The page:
برون سپاری فناوری اطلاعات از دیدگاه های ترکیبی
|کد مقاله||سال انتشار||تعداد صفحات مقاله انگلیسی||ترجمه فارسی|
|605||2010||18 صفحه PDF||سفارش دهید|
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Publisher : Elsevier - Science Direct (الزویر - ساینس دایرکت)
Journal : The Journal of Strategic Information Systems, Volume 19, Issue 2, June 2010, Pages 124–141
This paper explores the value of a configurational approach to IT outsourcing by developing a framework for IT outsourcing effectiveness. Taking a process view of outsourcing and drawing on the relational view of the firm, the framework identifies four high-level dimensions that correspond to an organization’s resource position in four key areas: organizational IT value position, organizational IT asset position, relational asset position, and relational capability position. A novel structured method is used to identify the congruent outsourcing configurations within the range of possible outsourcing configurations based on the interdependencies among the four dimensions. Three congruent outsourcing configurations, designated asset dependence, relational dependence, and independence, emerge from this analysis. Drawing on the assumptions of configurational theory about organizational change and taking a dynamic perspective, the framework is extended to describe how organizations transition between outsourcing configurations over time. This paper demonstrates how a configurational approach can address three potential problems of the outsourcing literature and advance outsourcing research.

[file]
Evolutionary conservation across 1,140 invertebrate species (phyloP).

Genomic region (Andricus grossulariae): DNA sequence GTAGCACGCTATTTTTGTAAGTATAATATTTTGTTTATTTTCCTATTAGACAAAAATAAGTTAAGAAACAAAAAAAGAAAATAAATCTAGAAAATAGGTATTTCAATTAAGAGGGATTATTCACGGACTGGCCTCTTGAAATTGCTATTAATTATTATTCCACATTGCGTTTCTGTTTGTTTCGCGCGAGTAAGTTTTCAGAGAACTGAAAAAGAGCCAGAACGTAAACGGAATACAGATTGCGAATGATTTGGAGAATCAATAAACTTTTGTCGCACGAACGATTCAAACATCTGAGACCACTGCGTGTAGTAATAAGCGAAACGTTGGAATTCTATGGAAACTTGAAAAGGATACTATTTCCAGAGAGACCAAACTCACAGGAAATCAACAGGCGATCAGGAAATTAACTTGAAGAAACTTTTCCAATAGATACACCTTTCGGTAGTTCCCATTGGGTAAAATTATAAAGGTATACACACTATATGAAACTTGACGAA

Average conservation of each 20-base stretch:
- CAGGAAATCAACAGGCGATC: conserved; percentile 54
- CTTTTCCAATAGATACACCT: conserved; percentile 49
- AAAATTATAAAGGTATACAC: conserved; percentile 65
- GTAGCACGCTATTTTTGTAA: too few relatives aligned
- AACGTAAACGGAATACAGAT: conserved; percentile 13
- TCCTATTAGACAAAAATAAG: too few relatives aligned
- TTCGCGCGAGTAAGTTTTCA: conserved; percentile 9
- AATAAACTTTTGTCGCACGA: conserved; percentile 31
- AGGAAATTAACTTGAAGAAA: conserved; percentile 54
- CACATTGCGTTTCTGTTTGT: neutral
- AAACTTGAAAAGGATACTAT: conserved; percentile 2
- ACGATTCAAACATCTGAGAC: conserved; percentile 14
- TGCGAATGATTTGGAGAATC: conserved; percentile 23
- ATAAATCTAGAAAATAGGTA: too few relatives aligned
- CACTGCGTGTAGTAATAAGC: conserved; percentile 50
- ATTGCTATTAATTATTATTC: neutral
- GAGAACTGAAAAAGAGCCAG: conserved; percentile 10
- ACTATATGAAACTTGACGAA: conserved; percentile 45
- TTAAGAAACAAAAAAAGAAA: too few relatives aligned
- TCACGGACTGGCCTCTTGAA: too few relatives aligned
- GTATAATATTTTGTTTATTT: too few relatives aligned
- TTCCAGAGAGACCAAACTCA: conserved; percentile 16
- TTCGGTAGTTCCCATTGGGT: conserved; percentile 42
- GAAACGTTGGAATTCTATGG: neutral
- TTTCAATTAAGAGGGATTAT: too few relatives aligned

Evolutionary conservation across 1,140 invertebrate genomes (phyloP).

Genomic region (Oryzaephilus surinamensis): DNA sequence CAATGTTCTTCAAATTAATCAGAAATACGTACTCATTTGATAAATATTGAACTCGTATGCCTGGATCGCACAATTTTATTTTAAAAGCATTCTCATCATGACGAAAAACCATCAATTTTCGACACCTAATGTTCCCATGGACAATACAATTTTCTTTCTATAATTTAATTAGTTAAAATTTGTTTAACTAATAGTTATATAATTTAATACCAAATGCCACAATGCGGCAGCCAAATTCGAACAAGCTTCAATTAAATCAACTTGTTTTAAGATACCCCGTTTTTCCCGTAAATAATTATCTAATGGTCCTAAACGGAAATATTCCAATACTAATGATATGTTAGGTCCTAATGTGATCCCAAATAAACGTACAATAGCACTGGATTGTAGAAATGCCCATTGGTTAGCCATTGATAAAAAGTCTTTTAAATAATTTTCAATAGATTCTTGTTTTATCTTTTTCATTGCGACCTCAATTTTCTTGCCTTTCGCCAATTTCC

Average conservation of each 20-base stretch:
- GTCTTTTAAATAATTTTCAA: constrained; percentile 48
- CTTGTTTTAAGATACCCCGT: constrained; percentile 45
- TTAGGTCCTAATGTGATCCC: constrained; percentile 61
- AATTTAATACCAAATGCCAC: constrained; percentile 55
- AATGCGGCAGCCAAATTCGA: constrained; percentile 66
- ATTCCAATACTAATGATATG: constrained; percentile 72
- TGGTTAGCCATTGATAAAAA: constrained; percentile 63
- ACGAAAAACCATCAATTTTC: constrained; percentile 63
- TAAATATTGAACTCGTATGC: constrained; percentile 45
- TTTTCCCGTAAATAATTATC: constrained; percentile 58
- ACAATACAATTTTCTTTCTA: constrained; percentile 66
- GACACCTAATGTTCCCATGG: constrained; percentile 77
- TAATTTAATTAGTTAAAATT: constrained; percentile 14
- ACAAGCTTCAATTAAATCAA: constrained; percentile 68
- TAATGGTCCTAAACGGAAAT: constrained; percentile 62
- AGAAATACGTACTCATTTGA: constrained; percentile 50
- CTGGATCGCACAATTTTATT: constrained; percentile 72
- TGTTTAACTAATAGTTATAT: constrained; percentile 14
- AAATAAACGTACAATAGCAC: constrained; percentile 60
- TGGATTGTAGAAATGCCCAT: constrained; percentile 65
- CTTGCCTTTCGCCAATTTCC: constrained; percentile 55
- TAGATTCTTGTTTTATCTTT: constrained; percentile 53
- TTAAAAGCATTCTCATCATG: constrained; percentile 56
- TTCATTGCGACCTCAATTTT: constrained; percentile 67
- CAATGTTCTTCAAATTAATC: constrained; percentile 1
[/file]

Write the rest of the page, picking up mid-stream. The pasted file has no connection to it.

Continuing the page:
Over the past two decades, the growth in the practice of outsourcing information technology (IT) has been one of the most widespread developments in meeting organizations’ IT needs (Dibbern et al., 2004). As interest in this phenomenon has gained momentum, research has drawn upon a variety of theories to gain a deeper understanding of outsourcing1 decisions and their consequences. Among these theories, those most commonly addressed in outsourcing research are the resource-based view (RBV), the resource dependence perspective, knowledge-based theory, transaction cost economics (TCE), agency theory, and social exchange theory (Cheon et al., 1995, Dibbern et al., 2004, Goo et al., 2007, Hancox and Hackney, 2000, Kern et al., 2002 and Tiwana and Bush, 2007). Attention has also been paid to other theories, such as institutional theory (Vitharana and Dharwadkar, 2007), innovation diffusion theory (Hu et al., 1997), and residual rights theory (Lee et al., 2004). All the above theoretical frameworks have been applied within three streams of research, reflecting a strategic, economic, or social perspective of outsourcing (Goo et al., 2007 and Lee et al., 2003). This theoretical proliferation has been valuable in advancing the understanding of outsourcing as a unique form of interorganizational relationship. However, this paper suggests that the potential of research to advance the understanding of outsourcing relationships may have not been fully realized because of the gap between the rich theoretical foundations of previous studies and their tendency to rely on a reductionistic approach, which seeks to disaggregate organizational phenomena into unidirectional linear relationships between organizational attributes (Miller, 1981). The paper proposes that the heavy reliance on a reductionistic approach may be associated with three potential problems – unresolved contradictory findings, oversimplified research models, and paucity of dynamic views – and that a promising avenue to address these problems is to more widely adopt a configurational approach, which seeks to explain organizational phenomena in terms of coherent patterns of multiple organizational attributes (Meyer et al., 1993 and Miller, 1986). The potential benefits of a configurational approach to outsourcing are perhaps best illustrated by considering these three problems in the context of outsourcing research.